DAMIEN KINGSBURY, January 22, 2010 — When Indonesia’s President Susilo Bambang Yudhoyono was elected for a second term last July, little would he have realised then that the forces of corrupt authoritarianism that he had successfully begun to curb would come back to destabilise his presidency. As Yudhoyono enters 2010, his immediate concern is calls for his impeachment by significant elements of a restive legislature, backed by the ever-malignant Indonesian military (TNI).
Yudhoyono was initially elected in 2004 promising reform. He was relatively successful, launching a major anti-corruption campaign, pushing the TNI to divest its business interests, trying to clean up the judiciary and getting the economy back on track.
Yudhoyono was perhaps most successful with the economy, returning it to solid growth, if still struggling to get ahead of the combined effects of population growth and (reducing) inflation. Indonesia’s long-standing program to remove the military from politics took tentative steps, even if senior officers continued to act in ways unwanted in more conventional democracies.
The real problem with the TNI, however, is that it has been very reluctant to divest itself of its business interests. The TNI also refuses to acknowledge the well-documented existence of its illegal business activities, including extortion and protection rackets, smuggling, gambling, prostitution and drug running, which remain at least twice as profitable as its more conventional business activities such as mining, construction, property, transport, logging and fishing.
The issue with these TNI “businesses” is two-fold. They corrupt a still important and deeply influential state institution which, just coincidentally, is heavily armed. And, by having an independent source of income, the TNI can ensure that it is only ever, at best, partially accountable to the elected government to which it is nominally loyal.
With the TNI at the heart of Indonesia’s corruption, the subservient police and judiciary remain deeply susceptible to corruption themselves. A judicial outcome is usually more a product of bribery than rule of law.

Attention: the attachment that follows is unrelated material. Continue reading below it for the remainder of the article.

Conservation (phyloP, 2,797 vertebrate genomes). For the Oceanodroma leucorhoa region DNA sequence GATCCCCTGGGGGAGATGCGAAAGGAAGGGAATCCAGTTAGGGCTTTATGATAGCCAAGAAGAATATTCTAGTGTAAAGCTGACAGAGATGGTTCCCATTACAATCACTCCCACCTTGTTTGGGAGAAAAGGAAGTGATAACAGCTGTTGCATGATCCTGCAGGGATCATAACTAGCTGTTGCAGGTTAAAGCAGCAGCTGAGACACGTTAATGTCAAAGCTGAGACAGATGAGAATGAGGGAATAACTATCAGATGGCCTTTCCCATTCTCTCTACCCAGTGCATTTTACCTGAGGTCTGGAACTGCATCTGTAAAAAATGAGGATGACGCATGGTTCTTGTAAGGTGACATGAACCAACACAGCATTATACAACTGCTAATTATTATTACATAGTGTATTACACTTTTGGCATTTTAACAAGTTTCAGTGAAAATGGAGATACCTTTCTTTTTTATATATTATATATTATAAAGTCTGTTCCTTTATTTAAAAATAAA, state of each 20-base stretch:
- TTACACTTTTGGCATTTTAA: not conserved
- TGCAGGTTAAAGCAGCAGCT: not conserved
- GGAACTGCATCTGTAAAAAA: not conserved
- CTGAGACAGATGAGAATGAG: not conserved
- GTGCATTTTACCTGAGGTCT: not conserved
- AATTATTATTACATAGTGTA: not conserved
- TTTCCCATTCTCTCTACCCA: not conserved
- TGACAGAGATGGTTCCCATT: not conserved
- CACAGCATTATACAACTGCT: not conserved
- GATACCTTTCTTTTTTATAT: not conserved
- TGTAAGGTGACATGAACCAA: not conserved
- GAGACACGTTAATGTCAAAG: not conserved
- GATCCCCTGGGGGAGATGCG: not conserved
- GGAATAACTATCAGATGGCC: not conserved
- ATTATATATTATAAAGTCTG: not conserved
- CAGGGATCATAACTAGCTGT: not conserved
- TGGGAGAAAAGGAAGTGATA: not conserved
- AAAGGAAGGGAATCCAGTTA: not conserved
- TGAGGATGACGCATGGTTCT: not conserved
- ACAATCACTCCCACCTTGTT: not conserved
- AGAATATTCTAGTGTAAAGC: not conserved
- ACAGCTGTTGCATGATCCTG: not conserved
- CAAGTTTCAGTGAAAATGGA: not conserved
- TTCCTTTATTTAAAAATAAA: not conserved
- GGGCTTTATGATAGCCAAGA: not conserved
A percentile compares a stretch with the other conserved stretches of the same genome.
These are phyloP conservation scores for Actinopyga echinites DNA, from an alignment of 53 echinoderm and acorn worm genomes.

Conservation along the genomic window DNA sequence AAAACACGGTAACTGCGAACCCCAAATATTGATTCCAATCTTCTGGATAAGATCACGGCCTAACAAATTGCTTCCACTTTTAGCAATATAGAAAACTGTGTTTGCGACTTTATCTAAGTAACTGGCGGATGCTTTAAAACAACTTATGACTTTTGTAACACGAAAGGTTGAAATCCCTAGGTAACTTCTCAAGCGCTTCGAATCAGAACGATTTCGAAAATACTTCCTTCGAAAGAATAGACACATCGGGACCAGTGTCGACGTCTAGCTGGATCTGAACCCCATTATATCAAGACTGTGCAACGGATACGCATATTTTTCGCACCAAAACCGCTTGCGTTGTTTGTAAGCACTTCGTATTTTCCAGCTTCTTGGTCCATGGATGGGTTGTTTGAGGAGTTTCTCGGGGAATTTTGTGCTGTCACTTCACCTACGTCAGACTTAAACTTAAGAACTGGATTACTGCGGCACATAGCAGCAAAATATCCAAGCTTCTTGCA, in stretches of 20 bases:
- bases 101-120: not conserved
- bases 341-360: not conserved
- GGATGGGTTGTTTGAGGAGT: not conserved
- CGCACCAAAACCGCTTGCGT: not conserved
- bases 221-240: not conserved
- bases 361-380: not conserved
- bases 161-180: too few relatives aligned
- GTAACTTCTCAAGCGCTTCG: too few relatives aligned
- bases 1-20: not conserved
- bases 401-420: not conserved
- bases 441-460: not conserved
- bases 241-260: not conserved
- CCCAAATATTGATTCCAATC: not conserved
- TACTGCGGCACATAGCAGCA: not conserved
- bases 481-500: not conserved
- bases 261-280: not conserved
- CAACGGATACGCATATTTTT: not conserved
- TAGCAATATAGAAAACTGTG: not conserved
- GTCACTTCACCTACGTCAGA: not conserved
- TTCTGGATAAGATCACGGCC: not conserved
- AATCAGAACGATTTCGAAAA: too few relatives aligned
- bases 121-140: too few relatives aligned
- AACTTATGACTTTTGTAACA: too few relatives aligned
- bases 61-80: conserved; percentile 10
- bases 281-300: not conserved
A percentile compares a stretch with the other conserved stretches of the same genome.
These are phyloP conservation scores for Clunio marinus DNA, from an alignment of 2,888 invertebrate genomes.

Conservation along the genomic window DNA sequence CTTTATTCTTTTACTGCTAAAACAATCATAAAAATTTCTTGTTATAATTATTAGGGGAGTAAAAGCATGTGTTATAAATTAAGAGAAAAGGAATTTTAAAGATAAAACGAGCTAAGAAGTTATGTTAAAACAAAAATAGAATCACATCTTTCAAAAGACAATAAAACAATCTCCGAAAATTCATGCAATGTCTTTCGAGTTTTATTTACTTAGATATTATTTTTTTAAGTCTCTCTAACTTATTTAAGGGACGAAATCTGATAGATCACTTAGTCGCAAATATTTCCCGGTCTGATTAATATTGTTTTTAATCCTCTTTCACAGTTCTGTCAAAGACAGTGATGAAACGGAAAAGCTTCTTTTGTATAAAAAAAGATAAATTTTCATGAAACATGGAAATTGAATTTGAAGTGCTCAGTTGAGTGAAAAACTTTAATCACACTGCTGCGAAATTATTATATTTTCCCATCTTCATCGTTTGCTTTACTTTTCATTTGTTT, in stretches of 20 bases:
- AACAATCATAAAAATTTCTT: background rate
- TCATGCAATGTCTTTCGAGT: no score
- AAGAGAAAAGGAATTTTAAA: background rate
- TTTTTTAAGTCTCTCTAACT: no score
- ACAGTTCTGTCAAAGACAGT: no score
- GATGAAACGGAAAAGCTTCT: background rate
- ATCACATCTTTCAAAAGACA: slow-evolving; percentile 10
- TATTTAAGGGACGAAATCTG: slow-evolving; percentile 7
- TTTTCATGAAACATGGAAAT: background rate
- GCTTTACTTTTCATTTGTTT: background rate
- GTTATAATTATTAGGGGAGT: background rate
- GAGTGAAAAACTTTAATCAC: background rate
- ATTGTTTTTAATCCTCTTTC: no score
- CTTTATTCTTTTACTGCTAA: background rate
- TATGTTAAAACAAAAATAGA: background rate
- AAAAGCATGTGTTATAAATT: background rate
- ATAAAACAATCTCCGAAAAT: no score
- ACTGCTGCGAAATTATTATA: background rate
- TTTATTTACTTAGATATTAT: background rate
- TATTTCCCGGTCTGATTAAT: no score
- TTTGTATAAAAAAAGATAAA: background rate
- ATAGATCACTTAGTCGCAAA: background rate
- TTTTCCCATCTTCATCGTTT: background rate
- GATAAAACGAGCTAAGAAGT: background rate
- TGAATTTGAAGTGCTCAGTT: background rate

The influence of the TNI was also seen in the recent, if largely unsuccessful, banning of the movie Balibo. This movie portrayed the TNI in an accurate if unflattering light. However, the ban backfired, and the publicity given the film has only increased its underground circulation in DVD format.
The influence of the TNI is also still seen in West Papua, where raising the Morning Star flag means jail, or worse. West Papua remains the TNI’s last bastion of power and easy money, and it has no intention of voluntarily giving up its lucrative protection rackets, extortion, illegal mining and logging, and gambling and prostitution, which characterise this region.
More recently, following an investigation by the state Corruption Eradication Commission (KPK) and the Attorney-General’s office into judicial and police corruption, the police attempted to frame and then charge senior KPK officers and threaten the Attorney-General’s office. Yudhoyono has not intervened in this mess – essentially to control an out-of-control police — because he is already embroiled in allegations that he, too, is corrupt.
The major allegation against Yudhoyono is that he has protected his Vice-President and former central bank governor Boediono, who is alleged to have provided loans to a failed bank and which subsequently went missing. The claim is that the missing money was used to fund Yudhoyono’s 2009 election campaign, even though no evidence has been provided to support this allegation.
Given the lack of substance behind the allegation, it is unlikely to result in the presidential impeachment that some legislators have called for. However, dealing with this matter, and the dispute between the police and the KPK, has done two things.
The first is that Yudhoyono’s ambitious program for further reform in the first 100 days of his second term of office was completely derailed. In short, he has achieved nothing of substance. It was no doubt the intention of the groups behind these issues to slow down or stop the reform process for their own gain.
The second is that by creating these issues, in effect, out of nothing, it shows that malignant forces within Indonesia still have the capacity to dictate the course of political, economic and judicial events in ways that bear no resemblance to democratic process, much less good government.
There is a view among some “democratic fatalists” that democracy is universally aspired to and, once achieved, is self-sustaining. Both assumptions are wrong.
Accountable, transparent representative government runs contrary to many entrenched interests, not least those that have much to financially lose from such a system, and much to gain from undermining it. In Indonesia, such entrenched interests include business figures able to buy political, judicial and military influence, corrupt politicians and, not least, the self-serving and self-enriching interests of the TNI.
President Yudhoyono started his tenure as a reformer in Indonesia’s corrupt, post-authoritarian environment in almost text-book style. He came from a military background, courted powerful figures and introduced graduated, sometimes almost imperceptible but stable reform. The Indonesian public loved it, and last year voted Yudhoyono back in a landslide.
However, in his second and hence final term in office, Yudhoyono wants to leave a more substantial reformist mark on Indonesian politics. He is to be applauded for wanting to do so.
The question will be, however, whether he will be able to, or if Indonesia’s dark forces again take control of the fate of the often hapless people of that vast archipelago.
(Professor Damien Kingsbury holds a personal chair in the School of International and Political Studies at Deakin University)